## Abstract

Samuelson’s (Int Econ Rev 16(3):531-538, 1975) serendipity theorem states that the “goldenest golden rule” steady-state equilibrium can be obtained by a competitive two-period overlapping generation economy with capital accumulation, provided that the optimal growth rate prevails. De la Croix et al. (J Popul Econ 25:899-922, 2012) extended the scope of the theorem by showing that it also holds for risky lifetime. With this note, we introduce medical expenditure as a determinant of the probability of surviving to old age to prove the theorem. The original as well as all extended versions of the serendipity theorem, however, fail to prove that second-order conditions are satisfied in general. Still, unlike De la Croix et al. (J Popul Econ 25:899-922, 2012), we can exclude the existence of corner solutions where the probability of reaching old age is zero or one. The zero survival probability case becomes irrelevant if the option to randomize between death and life utility is taken into account. Survival with certainty is ruled out if the marginal cost of survival is increasing. Hence, the optimal survival probability represents an interior solution. Furthermore, we show for the optimal survival probability that the value of a statistical life is positive and equal to its marginal cost.

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## Notes

Chakraborty (2004) introduced this specification to analyze the relationship between endogenous lifetime and economic growth. De la Croix and Ponthière (2010) used it to address the optimal accumulation of capital under endogenous longevity. Felder and Mayrhofer (2011) applied this specification in a one-period of life model to derive optimal investment in longevity.

Beside the basic model with consumption in the first- and the second period of life, De la Croix et al. (2013) incorporated exogenous old-age labor and endogenous labor supply. Schweizer (1996, p. 210) criticized the quest for extended versions of the serendipity theorem: “It might be fun to derive serendipity type and Henry George type results for general settings. The more tedious task, however, which consists of ensuring a maximum rather than a minimum of well-being should always be kept in mind.”

See the Appendix for the derivation of the second-order conditions.

In the industrialized world, the median public share of total health spending is 71.5 % (OECD 2014).

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## Acknowledgments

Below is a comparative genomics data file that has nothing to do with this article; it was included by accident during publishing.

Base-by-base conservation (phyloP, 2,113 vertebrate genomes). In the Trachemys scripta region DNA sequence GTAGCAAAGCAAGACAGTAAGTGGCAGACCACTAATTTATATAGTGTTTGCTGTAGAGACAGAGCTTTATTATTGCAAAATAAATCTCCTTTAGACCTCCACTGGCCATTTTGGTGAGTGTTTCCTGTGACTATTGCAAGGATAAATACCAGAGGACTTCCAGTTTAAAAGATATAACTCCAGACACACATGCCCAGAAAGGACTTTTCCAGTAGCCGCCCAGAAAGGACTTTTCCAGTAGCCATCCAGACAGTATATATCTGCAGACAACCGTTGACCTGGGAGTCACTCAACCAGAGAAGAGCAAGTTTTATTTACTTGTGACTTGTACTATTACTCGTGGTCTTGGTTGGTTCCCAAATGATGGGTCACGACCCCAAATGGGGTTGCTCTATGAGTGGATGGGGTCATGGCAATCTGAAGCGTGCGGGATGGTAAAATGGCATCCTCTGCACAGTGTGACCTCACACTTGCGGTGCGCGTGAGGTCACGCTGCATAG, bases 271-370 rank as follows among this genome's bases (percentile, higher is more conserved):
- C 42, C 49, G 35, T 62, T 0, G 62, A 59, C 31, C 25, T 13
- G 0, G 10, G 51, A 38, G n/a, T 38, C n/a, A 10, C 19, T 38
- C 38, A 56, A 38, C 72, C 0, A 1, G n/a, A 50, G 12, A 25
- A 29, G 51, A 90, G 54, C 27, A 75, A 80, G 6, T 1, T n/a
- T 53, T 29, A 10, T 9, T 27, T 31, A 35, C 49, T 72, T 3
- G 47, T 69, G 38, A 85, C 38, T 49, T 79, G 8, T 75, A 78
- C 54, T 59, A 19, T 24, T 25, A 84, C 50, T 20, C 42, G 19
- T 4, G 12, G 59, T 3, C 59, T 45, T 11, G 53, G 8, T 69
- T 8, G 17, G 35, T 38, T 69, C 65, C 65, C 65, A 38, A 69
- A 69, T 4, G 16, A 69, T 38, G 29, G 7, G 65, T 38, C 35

I wish to thank Friedrich Breyer for most helpful comments and Denis Bieri for technical assistance. Comments by two referees are also gratefully acknowledged.

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*Responsible editor*: Alessandro Cigno

## Appendix

### Appendix

If we assume that the population growth rate is exogenous, three first-order conditions remain for the planner’s problem, Eqs. (3), (4), and (12) in the model with costly survival. Substituting the resource constraint (11) for *c*, the Hessian matrix of the second-order derivatives associated with this problem is

Hence, \( \left[\begin{array}{ccc}\hfill {\left[\frac{\pi (m)}{1+n}\right]}^2u^{\prime\prime }(c)+\pi (m)u^{\prime\prime }(d)\hfill & \hfill -u^{\prime\prime }(c)\left(f^{\prime }(k)-n\right)\frac{\pi (m)}{1+n}\hfill & \hfill \begin{array}{l}u^{\prime\prime }(c)\frac{\pi (m)}{{\left(1+n\right)}^2}\left[1+n+\pi^{\prime }(m)d\right]\\ {}-u^{\prime }(c)\frac{\pi^{\prime }(m)}{1+n}+u^{\prime }(d)\pi^{\prime }(m)\end{array}\hfill \\ {}\hfill -u^{\prime\prime }(c)\left(f^{\prime }(k)-n\right)\frac{\pi (m)}{1+n}\hfill & \hfill \begin{array}{l}u^{\prime\prime }(c){\left[\left(f\prime (k)-n\right)\right]}^2\\ {}+u^{\prime }(c)f^{\prime\prime }(k)\end{array}\hfill & \hfill -\frac{u^{\prime\prime }(c)}{1+n}\left[1+n+\pi^{\prime }(m)d\right]\left({f}^{\prime }(k)-n\right)\hfill \\ {}\hfill \begin{array}{l}u^{\prime\prime }(c)\frac{\pi (m)}{{\left(1+n\right)}^2}\left[1+n+\pi^{\prime }(m)d\right]\\ {}-u^{\prime }(c)\frac{\pi^{\prime }(m)}{1+n}+{u}^{\prime }(d){\pi}^{\prime }(m)\end{array}\hfill & \hfill -\frac{u^{\prime\prime }(c)}{1+n}\left(f^{\prime }(k)-n\right)\left[1+n+\pi^{\prime }(m)d\right]\hfill & \hfill \begin{array}{l}\frac{u^{\prime\prime }(c)}{{\left(1+n\right)}^2}{\left[1+n+\pi \prime (m)d\right]}^2\\ {}-u^{\prime }(c)\frac{\pi^{\prime\prime }(m)d}{1+n}+\pi^{\prime\prime }(m)u(d)\end{array}\hfill \end{array}\right] \) Substituting the first-order conditions yields

A sufficient condition for (*c*, *d*, *k*, *m*) to be a maximum is that the Hessian matrix is negative definite. The second-order conditions (19)–(21) in the text are the three conditions concerning the determinants of the three submatrices of size 1 × 1, 2 × 2, and 3 × 3 that guarantee the negative definiteness of *H*.

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Felder, S. “How powerful is demography? The serendipity theorem revisited” comment on De la Croix et al. (2012).
*J Popul Econ* **29**, 957–967 (2016). https://doi.org/10.1007/s00148-016-0587-y

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DOI: https://doi.org/10.1007/s00148-016-0587-y

### Keywords

- Longevity
- Health expenditure
- Overlapping generations
- Value of a statistical life

### JEL classification

- E13
- H42
- H75
- I18
- J17